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About city What to see Gallery Where to stay

Today, Brussels, the capital of Belgium, is not only the largest city in the country, but also a political symbol of unified European power. Brussels is also home to the Belgian government and the European Commission – the administrative body of the European Union. The city is also famous for its extraordinarily tasty chocolate, beer and waffles, while its name became known through association with the small green vegetables - sprouts.

This great city has a rich history which dates back to the 11th century, when it was a small duchy barely bigger than the current business area. In 1830, Belgium became independent and soon after that, at the request of the new king and parliament, Brussels became its capital.

Even though Brussels had changed its appearance hundreds of times since the 11th century, some of the original monuments, buildings and streets remain to this day. During its long history, the city became a home for kings and the centre of trade and crafts – the aesthetic way that the old part of the city meshes together with modern architecture is evident even today.

Mexican group Pueblo Maya de Xcaret reconstructs a purification ritual
Photo taken by 123rf.com.  Mexican group Pueblo Maya de Xcaret reconstructs a purification ritual

Brussels is one of the most cosmopolitan cities in the world – around 27 per cent of its local inhabitants are foreigners (not counting those who already obtained Belgian citizenship). This city justifies its title as the capital of Europe perfectly – over 40,000 EU employees, around 4,000 NATO representatives and roughly 300 different agencies (lobby groups, embassies, media corporations) operate from here. After being chosen as the meeting place of European Union conferences, the city became a real centre for European business and politics. Brussels is currently home to the following institutions: the European Commission (which recently began to hold its quarterly sessions here), the European Parliament, and , the North Atlantic Treaty Organisation, or NATO.

Lithuanian Folk music group Poringe gives free concert on Grand Place
Photo taken by 123rf.com.  Lithuanian Folk music group Poringe gives free concert on Grand Place

Brussels has a soft and temperate climate – the temperature outside rarely drops below +1 degree during winter and hardly ever exceeds +23 degrees during summer. If you decide to go out for a walk, however, don’t forget to take an umbrella with you - rain is quite a frequent guest here, except during the period between April and May. When the sun is shining, skies over Brussels become incredibly clear, making leisurely strolls a real pleasure.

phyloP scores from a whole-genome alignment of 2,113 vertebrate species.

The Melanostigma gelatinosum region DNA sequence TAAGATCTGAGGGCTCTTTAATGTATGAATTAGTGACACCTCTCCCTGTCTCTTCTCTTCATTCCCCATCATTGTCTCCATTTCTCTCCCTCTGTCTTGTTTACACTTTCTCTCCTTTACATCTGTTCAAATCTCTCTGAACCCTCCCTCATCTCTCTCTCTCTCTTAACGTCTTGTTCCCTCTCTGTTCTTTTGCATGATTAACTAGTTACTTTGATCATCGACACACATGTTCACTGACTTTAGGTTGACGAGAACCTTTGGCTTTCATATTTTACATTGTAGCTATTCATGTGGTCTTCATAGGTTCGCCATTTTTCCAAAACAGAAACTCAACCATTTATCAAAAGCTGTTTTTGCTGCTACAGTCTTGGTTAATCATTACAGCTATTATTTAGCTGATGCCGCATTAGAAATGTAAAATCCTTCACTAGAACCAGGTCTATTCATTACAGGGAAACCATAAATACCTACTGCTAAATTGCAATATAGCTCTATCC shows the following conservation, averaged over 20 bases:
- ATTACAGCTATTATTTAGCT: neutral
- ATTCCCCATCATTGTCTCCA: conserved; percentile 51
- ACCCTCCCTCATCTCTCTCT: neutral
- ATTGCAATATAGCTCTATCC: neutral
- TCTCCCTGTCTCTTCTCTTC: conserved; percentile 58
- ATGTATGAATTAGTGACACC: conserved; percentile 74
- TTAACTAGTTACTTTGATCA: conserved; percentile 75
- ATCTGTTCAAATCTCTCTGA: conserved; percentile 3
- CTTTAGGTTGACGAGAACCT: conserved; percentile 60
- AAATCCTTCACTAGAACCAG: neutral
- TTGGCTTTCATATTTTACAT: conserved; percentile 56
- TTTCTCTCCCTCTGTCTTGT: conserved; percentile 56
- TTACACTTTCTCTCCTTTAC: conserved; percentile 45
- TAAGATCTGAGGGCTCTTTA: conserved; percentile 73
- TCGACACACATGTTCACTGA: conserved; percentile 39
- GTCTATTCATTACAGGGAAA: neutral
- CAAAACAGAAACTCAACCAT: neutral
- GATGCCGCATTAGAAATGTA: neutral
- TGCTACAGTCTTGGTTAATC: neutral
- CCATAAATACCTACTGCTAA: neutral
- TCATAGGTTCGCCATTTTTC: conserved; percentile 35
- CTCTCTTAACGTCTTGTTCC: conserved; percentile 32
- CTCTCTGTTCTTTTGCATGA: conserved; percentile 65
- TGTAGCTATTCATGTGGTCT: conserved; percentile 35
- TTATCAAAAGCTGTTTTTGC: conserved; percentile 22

What’s interesting is that since Belgians don’t have a single, standardised language, French, Dutch (Flemish) and German all became officially accepted substitutes. It is those three languages that divided the country into the Southern part, Northern part and the third region – Brussels itself. Most people speak French in the capital, although officially the city is considered to be bilingual, which is why all of the names, documents and signs are in two languages. The French version of Brussels is Bruxelles and the Dutch one - Brussel.

Brussels is a city with a long history of being an important geopolitical site in Europe, with a lot to offer outside of politics, too. It’s home to myriad museums, art galleries, exhibitions and extraordinarily cosy cafés that serve excellent coffee and hot chocolate – just don’t forget that everything here, including even pharmacies and shops, are closed on Sundays.

Medieval Market
Photo taken by 123rf.com.  Medieval Market

It’s interesting to note that Brussels has 249 butcher’s shops, 647 pharmacies and 874 hairdressing salons - you’re bound to notice at least a few of each while taking a stroll through the streets.

By the way, don’t get surprised at the constant barking – the people of Brussels are head-over-heels for their pets. At least one cat or dog can be found in virtually every home, with some holding several pets even in very small apartments.

One of the most popular objects with tourists here is the famous Peeing Boy Fountain. But little do people know that in 1987 Belgians had created a female version of the fountain, called the Peeing Girl Fountain. As if that wasn’t enough, a Peeing Dog sculpture, with its hind leg raised above a lamp post, was erected in 1999.

Manneken Pis statue in Brussels. Statue of a pissing boy in a beautiful summer day in Brussels, Belgium.jpg
Photo taken by 123rf.com.  Manneken Pis statue in Brussels. Statue of a pissing boy in a beautiful summer day in Brussels, Belgium.jpg

Apart from that, Belgium is also famous for its hotels, which range from castles and palaces to futuristic hostels and cosy economy-class little rooms. But what’s more important is that great service is near-universal here – hotels in Brussels are constantly commended by tourists for the attention and politeness of their employees, who are always ready to answer all of your questions.

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